The Brother/Sister Plays Part 1 and 2
nytheatre.com review by Saviana Stanescu
November 14, 2009
Many theatre people consider Tarell Alvin McCraney a major new voice in the American theater. Oskar Eustis, the artistic director of The Public Theater (the springboard for McCraney's success), adds in a program note: "Still astonishingly young at 29, he has already produced a body of work as distinctive as it is intoxicating and powerful."
McCraney's trilogy The Brother/Sister Plays proves that the young writer is a significant artist of ample talent, scope, and expressivity. His main strength is his ability to create uniquely colorful and rich worlds that capture present day social realities while providing a strong mythic foundation, spiced up with dreams and poetry, and wrapped up in compelling storytelling.
In the Red and Brown Water is the story of Oya, a girl/woman of color who's an extremely gifted runner, but she loses the opportunity to go and train at a better school because her mother has a terminal illness. Her potential for a successful career being lost, all that's left to Oya is fulfillment through love, family, and motherhood. Alas, she can't get pregnant with either of the two men who desire her: Ogun, with more careful affection; Shango (the one she loves), with irresistible lust. This archetypal story of the barren woman can be found in various cultures and ancient myths—Greek, Latin, Asian, etc.; in Christian and Muslim fables; and specifically in McCraney's confessed inspirations as he calls his text "A FAST AND LOOSE PLAY on Spanish YERMA and African OYA/OBA."
But, even if Lorca and others have tackled the same old general/human topics, McCraney manages to make the story his own in a very imaginative and touching way, as Oya's tragic journey concludes in a final painful gesture.
Ogun Size, the good man who loves Oya without his feelings being reciprocated, returns as the lead character in The Brothers Size as we learn about his relationship with his younger brother, Oshoosi, an ex-con out of prison on parole. The story has again mythical, biblical, and archetypical undertones while describing the complex emotional lives of two men of color, struggling to maintain their dignity, love, and freedom in hostile circumstances.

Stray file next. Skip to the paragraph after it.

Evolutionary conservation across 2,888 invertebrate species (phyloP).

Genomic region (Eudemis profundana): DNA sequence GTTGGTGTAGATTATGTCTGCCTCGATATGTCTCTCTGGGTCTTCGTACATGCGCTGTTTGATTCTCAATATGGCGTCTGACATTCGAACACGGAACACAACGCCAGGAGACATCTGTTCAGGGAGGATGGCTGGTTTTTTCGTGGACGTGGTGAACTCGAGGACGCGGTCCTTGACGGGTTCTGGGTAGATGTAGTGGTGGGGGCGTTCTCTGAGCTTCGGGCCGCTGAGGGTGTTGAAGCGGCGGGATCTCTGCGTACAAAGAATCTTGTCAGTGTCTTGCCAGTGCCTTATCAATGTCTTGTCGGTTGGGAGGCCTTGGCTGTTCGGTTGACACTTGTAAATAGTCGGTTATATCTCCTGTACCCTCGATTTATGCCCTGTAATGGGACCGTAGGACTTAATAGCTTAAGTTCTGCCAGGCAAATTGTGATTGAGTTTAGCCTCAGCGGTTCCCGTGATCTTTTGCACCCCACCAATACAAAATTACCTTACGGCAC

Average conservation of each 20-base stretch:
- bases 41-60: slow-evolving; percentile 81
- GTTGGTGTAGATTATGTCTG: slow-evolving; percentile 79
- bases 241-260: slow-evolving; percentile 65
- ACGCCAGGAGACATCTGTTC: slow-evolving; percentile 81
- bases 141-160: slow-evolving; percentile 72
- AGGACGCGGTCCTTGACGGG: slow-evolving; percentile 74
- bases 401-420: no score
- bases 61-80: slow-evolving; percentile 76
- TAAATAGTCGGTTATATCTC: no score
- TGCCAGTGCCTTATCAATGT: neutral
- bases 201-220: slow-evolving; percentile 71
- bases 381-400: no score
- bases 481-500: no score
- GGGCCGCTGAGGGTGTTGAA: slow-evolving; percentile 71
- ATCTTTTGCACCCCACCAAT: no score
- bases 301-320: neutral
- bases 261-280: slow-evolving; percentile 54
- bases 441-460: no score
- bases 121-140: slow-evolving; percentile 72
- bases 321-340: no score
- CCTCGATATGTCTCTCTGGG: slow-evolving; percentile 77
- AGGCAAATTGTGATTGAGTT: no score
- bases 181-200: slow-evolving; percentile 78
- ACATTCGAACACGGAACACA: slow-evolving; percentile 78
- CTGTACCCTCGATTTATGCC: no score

The third play, Marcus; or The Secret of the Sweet, focuses on Marcus, the son of Elegba (a supporting character in the other two parts of the trilogy). The action is set in the same place—San Pere, Louisiana—during the weeks before Katrina hit the land. Dreams about water provide a surreal world-defining leitmotiv as Marcus, the sensitive teenager, comes to terms with his homosexuality.
McCraney's trilogy manages to paint a memorable social fresco of intertwined destinies and shattered lives, both mythic/poetic and specific/real. Another thing to remember is McCraney's aesthetic mark of having the actors say the stage directions. The getting out and into the story, the breaking of the fourth wall, creates a unique connection between the performers and the audience. The spectators are fully drown into the narrative as they realize they are not just witnesses of a piece of art that imitates life, but trusted listeners of compelling yet humorous confessions and truthful stories.
And all the actors deserve accolades for such a tour de force, as they nuance their multiple roles in all three plays, alternating main characters with members of the chorus. As for the directors, I must say that Tina Landau's heightened yet minimalist style, the way she uses the space, the props, and the ensemble of performers, emphasizing the poetic/mythic symphony of words, gestures and sounds (In the Red and Brown Water), seemed to me to serve better the text than the more grounded and realistic approach that Robert O'Hara employs in the last two plays.
However, McCraney's dramatic stories are so original and strong that they allow various directorial interpretations without losing their amplitude and appealing power.